Read 4/2013, reviewed 4/13/2013
I had trouble starting this book. I had heard so many rave reviews of the book dating back to friends from the 70’s. I was a little afraid of the hardness of the science fiction. The fact that a sequel was called Ringworld Engineers brought up my less than admirable feelings towards the engineering students I rubbed elbows with at the University of Colorado (the Math department and classes were located in the Engineering Center).
The book started well with Louis Wu’s 200th birthday, but stumbled for me with the introduction of the two main alien characters, Nessus and Speaker-to-Animals. My first impression was that they were too cartoonish. Again, it raised my distaste for alien species based on earth creatures and their earthly characteristics (here, a horse and a tiger, respectively). But by the middle of the book, I was hooked. I had made peace with my bias, and found the aliens to be the perfect such aliens of this genre. They grew on me as their personalities grew and fleshed out.
I made peace, too, with my bias against engineering and hard SF. The description of and journey through Ringworld was amazing. It reminded me at times of "Neverworld" by Neil Gaiman and the animated film Howl’s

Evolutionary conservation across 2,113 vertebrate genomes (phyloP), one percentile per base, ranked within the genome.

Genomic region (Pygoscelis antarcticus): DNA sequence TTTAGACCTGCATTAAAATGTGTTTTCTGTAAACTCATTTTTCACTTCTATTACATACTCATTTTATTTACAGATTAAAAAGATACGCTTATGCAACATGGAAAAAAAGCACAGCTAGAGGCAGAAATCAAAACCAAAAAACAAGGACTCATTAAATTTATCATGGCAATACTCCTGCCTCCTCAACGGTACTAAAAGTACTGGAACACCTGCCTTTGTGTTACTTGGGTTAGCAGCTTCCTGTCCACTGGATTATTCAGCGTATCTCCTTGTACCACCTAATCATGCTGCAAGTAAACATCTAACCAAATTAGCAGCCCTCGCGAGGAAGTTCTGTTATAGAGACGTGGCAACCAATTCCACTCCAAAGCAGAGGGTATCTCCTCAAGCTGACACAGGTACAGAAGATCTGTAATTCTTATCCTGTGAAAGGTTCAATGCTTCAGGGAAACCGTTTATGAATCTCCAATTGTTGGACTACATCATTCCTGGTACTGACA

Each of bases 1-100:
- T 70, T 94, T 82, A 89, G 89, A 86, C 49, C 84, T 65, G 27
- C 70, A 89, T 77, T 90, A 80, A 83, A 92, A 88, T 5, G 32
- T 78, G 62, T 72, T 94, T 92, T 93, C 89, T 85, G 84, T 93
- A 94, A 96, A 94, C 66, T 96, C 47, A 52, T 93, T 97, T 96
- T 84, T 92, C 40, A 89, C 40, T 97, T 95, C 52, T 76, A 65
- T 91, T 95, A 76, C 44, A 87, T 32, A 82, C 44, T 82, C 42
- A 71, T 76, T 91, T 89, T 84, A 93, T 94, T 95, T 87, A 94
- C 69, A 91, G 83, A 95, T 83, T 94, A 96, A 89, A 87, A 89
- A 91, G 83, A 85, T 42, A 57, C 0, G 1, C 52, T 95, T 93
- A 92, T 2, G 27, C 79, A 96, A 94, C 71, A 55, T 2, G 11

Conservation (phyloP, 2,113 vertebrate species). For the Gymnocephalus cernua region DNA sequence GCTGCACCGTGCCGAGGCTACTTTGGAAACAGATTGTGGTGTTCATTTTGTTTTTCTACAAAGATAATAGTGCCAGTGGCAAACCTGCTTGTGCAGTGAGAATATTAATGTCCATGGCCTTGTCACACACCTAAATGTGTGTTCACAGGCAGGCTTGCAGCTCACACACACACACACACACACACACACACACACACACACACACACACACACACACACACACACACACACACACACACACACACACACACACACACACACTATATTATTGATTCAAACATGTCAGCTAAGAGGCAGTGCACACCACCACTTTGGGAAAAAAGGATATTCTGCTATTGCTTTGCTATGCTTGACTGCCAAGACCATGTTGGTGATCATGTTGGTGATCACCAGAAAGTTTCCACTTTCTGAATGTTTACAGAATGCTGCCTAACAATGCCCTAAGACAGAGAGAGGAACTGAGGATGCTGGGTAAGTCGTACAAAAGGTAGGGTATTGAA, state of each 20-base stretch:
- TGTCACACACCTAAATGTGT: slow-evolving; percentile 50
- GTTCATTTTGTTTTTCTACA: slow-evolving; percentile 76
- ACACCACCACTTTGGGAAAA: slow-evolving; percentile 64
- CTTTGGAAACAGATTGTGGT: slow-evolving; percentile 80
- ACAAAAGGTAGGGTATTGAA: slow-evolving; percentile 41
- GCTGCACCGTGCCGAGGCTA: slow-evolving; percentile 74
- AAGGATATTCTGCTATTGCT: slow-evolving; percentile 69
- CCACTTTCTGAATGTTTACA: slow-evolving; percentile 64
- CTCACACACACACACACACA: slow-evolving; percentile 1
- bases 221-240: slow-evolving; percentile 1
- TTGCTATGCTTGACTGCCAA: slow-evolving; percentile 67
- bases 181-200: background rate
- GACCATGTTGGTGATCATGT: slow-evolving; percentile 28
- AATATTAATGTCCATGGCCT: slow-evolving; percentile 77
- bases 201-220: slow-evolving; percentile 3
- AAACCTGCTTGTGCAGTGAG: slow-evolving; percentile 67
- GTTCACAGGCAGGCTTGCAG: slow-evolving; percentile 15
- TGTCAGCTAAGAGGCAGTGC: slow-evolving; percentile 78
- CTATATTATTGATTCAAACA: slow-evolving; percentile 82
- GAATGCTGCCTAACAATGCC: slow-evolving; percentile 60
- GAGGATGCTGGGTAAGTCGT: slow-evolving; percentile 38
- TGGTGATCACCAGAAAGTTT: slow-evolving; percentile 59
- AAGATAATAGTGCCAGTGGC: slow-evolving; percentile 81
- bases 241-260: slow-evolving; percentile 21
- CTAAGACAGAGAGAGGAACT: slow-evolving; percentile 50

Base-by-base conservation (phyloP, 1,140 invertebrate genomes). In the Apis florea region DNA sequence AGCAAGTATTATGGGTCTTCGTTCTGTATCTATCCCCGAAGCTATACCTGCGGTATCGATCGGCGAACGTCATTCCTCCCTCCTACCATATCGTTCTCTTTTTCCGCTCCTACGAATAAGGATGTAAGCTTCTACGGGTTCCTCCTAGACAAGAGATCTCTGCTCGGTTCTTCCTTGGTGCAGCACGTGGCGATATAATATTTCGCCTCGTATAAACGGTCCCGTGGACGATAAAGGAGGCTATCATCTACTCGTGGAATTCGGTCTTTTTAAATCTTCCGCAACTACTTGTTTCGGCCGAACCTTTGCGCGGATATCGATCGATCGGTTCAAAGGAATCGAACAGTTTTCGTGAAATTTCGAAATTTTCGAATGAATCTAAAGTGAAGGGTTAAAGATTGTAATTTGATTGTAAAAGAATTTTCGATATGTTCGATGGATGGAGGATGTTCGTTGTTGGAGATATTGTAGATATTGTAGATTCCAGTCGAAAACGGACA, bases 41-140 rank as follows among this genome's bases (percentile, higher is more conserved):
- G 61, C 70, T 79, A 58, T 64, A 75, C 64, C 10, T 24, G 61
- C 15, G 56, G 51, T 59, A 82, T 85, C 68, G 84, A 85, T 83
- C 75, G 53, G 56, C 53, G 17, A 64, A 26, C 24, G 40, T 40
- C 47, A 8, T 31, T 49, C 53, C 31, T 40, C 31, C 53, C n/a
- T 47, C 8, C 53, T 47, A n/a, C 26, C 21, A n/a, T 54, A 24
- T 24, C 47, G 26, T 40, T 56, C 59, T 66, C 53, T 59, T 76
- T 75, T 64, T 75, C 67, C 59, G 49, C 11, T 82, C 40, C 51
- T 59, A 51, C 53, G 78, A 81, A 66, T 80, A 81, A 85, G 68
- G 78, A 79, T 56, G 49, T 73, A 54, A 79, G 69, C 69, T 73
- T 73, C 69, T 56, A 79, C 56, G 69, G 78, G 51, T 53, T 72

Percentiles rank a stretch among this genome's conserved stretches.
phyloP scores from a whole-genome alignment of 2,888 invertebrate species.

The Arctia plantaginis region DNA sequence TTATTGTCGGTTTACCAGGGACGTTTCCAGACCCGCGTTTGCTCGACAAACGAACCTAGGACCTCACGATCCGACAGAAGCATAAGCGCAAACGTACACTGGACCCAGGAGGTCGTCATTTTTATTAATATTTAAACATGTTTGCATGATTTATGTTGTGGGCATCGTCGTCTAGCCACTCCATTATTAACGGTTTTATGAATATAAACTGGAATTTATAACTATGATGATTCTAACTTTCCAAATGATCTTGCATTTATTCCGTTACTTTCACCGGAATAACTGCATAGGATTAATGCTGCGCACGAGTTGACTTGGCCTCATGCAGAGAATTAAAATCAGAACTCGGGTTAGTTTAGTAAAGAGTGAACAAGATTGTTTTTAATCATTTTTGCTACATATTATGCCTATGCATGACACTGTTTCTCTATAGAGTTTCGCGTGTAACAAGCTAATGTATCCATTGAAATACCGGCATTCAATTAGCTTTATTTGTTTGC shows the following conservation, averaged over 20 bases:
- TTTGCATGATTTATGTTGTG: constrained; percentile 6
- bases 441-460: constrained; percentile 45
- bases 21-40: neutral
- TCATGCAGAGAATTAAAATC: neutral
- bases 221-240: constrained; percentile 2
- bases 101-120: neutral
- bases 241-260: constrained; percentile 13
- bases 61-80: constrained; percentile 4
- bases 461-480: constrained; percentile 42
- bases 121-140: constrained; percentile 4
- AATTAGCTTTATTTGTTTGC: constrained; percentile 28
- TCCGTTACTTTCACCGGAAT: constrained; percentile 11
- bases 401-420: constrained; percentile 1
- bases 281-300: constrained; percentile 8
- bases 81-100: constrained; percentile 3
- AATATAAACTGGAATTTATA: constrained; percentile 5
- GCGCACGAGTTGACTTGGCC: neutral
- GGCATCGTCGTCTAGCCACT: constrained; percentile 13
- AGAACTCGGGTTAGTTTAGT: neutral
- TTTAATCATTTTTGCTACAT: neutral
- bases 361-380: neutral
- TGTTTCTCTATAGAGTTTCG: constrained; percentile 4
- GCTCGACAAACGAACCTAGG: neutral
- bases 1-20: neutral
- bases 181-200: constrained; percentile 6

. In general, I think I find it difficult to
read descriptions of and imagine huge complex entities, such as the outside of
Ringworld, or large spaceships, or complex civilizations like the layout of
Luna in “The Moon Is a Harsh Mistress.”
But once getting through that struggle, I was able to explore the rest
of Ringworld and enjoy it. Moving Castle
I liked Louis and Teela, as well as their relationship. At times, I was a bit put off by Teela’s simplicity, raising my easily ruffled sensitivity towards portrayals of women in science fiction. But I found myself accepting her as being not a typical woman, because of her “gift” of luck. And I loved how she grew through the book.
I also enjoy the whole concept of engineering/interfering/experimenting with life. It was done well here.
My biggest criticism was that flycycles seemed a bit to amazing to be real. They flew hundreds of thousands of miles with an undescribed energy source (unless I missed it somewhere). They had tons of controls, including the ability to make food. Given the amount of my suspension of disbelief in their existence, it was then hard to believe that they could crash.
When I was done with the book, I was glad I had read it, and wished I had read it back in the 70s or 80s. Although at the time, I don’t think I would have had as critical an eye. This is easily a 4 star book.